Once we reached the bottom of the valley we were greeted by an arch of golden sand bordered by a range of incredibly shaped limestone stacks. Discovering that we had the beach to ourselves, we stripped off and ran straight into the sea which was warm enough even in November!  We spent the next couple of hours swimming, running around like children and taking photos of the incredible sunset.

If you're ever in Lisbon, make sure you find some time to check out Praia da Ursa. Even though it's so close to the swarms of tourists at Cabo da Roca, it's really a world away. You won't be disapointed.

Even though it was November, it was still warm enough to swim

Praia da Ursa is only accessible by scrambling down a steep scree-covered slope

As the sun started to set it cast long shadows over the golden sand

Praia da Ursa is a short walk from Cabo da Roca which is Europe's most Westerly point.


How to spend half a day in Amsterdam

I recently found myself with a free morning in Amsterdam. 

After a week of gruelling 14 hour days at a conference I had a 6 hour oasis of free time before I needed to catch a train to Belgium where I planned meet some friends.  Sure this wasn’t exactly the ideal amount of time to explore Europe's most vibrant and liberal capital, but there’s a lot you can do in 6 hours!

Here are my top tips for how to spend half a day in Amsterdam:

Trying to look like a local.

Trying to look like a local.

1. Rent a bike

First things first - rent a bike! It’s undoubtedly the best, and most enjoyable way of getting around Amsterdam.  Cycling is the preferred method of transport for Amsterdam locals, so the roads are generally quiet, and cycling lanes abundant.  I was able to rent a bike for the morning for around 10 euros from the Yellow Bike rentals right next to my hotel. It was worth every cent. Amsterdam is a lot bigger than it appears on a map, so cycling saves you a lot of time and gives you a pretty unique perspective of the city.

2. Skip the big attractions

I know it’s tempting to visit Amsterdam’s biggest attractions, especially if it’s your first time there! While the Ann Frank House and Van Gogh Museum are must-sees, they almost always have waits of an hour or more, so much better suited to a longer stay in Amsterdam. On the morning I visited, both the Van Gogh Museum and Ann Frank House had lines trailing right round the block.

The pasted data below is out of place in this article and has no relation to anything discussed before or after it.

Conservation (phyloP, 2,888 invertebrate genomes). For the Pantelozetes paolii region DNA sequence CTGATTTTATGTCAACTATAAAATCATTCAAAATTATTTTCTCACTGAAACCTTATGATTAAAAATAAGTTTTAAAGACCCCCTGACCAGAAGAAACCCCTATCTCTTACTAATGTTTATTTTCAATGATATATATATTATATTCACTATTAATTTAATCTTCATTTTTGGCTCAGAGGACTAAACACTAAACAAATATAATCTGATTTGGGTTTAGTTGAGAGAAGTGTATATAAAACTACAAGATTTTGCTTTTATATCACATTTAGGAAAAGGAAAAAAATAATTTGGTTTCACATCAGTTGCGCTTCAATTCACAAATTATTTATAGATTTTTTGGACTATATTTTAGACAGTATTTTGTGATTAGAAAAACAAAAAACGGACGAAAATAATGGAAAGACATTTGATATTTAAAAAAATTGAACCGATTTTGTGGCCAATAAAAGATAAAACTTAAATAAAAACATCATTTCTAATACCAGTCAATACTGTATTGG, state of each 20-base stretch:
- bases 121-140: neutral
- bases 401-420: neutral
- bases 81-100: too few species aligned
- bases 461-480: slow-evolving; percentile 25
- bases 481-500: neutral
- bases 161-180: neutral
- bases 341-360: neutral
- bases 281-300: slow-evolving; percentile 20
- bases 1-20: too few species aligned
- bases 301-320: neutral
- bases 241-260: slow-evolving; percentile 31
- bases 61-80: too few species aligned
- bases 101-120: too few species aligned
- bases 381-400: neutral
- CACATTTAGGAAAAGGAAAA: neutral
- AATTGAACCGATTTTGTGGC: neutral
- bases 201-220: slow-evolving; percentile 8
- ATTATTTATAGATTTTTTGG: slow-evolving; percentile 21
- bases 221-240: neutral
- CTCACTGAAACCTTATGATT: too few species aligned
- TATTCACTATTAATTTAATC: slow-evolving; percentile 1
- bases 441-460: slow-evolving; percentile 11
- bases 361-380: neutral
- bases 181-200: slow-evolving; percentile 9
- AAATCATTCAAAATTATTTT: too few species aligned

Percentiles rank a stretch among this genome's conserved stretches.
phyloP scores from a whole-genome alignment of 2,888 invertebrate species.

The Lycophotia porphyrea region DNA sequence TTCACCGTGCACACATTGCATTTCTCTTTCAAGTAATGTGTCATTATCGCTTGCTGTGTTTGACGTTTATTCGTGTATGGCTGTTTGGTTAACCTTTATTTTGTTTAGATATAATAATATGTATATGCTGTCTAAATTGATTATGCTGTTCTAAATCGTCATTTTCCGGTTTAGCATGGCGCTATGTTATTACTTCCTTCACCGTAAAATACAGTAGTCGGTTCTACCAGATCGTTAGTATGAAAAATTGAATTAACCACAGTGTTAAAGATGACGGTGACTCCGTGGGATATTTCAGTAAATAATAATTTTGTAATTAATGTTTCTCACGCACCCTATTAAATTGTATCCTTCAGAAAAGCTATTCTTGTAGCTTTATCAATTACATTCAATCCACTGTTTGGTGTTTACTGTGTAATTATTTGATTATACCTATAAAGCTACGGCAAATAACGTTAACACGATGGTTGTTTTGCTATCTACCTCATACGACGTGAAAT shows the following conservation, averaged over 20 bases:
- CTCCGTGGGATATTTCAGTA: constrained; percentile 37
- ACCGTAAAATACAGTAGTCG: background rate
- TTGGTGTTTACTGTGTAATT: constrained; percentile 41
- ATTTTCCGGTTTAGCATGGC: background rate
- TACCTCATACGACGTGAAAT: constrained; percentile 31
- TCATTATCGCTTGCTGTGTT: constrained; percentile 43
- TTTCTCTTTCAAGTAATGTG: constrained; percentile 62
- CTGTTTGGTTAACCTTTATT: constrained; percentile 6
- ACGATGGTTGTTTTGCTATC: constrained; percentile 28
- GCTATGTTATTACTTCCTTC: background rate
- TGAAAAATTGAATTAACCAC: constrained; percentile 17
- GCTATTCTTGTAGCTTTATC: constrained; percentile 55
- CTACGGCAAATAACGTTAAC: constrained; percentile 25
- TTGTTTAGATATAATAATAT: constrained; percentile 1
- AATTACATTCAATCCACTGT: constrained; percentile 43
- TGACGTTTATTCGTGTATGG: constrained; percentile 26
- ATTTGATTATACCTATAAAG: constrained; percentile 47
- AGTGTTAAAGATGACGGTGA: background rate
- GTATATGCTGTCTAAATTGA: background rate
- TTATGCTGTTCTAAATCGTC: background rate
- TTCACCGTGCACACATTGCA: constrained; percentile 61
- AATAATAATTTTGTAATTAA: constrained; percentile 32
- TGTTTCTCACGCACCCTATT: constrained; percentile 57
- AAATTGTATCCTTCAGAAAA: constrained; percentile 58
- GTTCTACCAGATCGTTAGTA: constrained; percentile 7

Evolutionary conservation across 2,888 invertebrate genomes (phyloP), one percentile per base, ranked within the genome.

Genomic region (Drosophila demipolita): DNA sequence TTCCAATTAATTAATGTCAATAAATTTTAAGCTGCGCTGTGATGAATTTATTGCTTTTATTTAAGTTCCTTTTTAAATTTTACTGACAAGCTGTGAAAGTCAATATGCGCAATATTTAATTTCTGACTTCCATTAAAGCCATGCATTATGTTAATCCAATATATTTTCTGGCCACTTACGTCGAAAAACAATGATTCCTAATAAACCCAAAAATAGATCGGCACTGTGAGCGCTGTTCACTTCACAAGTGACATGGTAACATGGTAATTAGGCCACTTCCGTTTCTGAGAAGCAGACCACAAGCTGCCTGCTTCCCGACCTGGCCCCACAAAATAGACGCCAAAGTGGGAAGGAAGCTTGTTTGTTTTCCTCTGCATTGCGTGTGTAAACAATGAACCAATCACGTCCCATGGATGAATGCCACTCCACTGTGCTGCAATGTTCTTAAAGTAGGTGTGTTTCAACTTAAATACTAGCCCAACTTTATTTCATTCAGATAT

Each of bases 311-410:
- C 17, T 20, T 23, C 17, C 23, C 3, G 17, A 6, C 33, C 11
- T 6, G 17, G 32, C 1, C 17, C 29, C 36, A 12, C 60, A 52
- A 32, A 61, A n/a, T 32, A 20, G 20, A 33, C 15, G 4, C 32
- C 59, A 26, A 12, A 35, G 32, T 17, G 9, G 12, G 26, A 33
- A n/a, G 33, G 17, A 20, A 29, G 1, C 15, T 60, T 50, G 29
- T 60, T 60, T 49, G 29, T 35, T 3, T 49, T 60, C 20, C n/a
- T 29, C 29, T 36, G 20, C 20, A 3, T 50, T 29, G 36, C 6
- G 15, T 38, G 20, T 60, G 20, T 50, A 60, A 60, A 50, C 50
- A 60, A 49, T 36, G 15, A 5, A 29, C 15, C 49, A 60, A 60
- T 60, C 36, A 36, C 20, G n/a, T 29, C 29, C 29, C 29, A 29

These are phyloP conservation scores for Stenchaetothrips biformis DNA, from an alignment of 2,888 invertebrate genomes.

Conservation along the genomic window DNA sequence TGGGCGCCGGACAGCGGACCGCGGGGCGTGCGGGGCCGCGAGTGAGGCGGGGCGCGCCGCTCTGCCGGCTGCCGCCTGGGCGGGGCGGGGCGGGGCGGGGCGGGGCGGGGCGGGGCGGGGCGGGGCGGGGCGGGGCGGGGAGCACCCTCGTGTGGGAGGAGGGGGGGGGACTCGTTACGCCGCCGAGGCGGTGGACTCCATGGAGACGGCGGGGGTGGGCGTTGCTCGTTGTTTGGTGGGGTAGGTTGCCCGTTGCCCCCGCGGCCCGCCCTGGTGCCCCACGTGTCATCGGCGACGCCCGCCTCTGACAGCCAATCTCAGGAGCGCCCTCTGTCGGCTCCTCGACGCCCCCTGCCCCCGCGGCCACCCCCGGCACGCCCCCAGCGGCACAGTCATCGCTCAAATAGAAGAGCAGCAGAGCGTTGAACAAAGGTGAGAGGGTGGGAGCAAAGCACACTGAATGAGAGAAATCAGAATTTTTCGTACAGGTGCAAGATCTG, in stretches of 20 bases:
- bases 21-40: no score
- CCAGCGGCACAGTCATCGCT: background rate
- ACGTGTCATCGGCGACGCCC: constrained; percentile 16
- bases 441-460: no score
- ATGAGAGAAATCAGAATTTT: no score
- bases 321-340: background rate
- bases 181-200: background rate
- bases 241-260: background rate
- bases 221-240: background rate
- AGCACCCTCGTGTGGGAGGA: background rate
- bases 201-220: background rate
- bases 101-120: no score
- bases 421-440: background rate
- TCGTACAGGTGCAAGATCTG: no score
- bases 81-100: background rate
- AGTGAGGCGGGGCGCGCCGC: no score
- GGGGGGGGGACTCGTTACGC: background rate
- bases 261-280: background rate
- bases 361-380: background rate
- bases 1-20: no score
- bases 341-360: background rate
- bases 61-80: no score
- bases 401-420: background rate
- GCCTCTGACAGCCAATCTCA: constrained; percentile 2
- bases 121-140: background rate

3. Check out some of the lesser-known museums and galleries

Amsterdam is full of gems such as the Stedelijk Museum or Droog design studios. If you’re cut up about skipping the Van Gogh Museum, visit the Stedelijk. It's crammed full of everything from impressionist works  (including Van Gogh and Matisse) to more recent experimental pieces like Hans Haacke’s Condensation Cube.

4. Discover Amsterdam's street art

Amsterdam boasts some incredible street art, and a great place to start is Spuistraat. Spuistraat is a street with a history of squatting and incredible graffiti. I parked up my bike, and wandered around the neighbourhood taking in the art before grabbing a quick coffee and pastry at one of the many alternative-style cafes.

5. Just explore!

Amsterdam is a great city to just explore without much of a plan (or even a detailed map). I could have happily spent a whole day cycling along the winding canal side streets. Let me know where your bike takes you.

A pop-up BBQ on Spuistraat - a great neighbourhood for street art, cafes and quirky shops.

Arman, Couleur Tracante , 1967 at the Stedelijk Museum.

A classic Amsterdam scene near the Red Light District.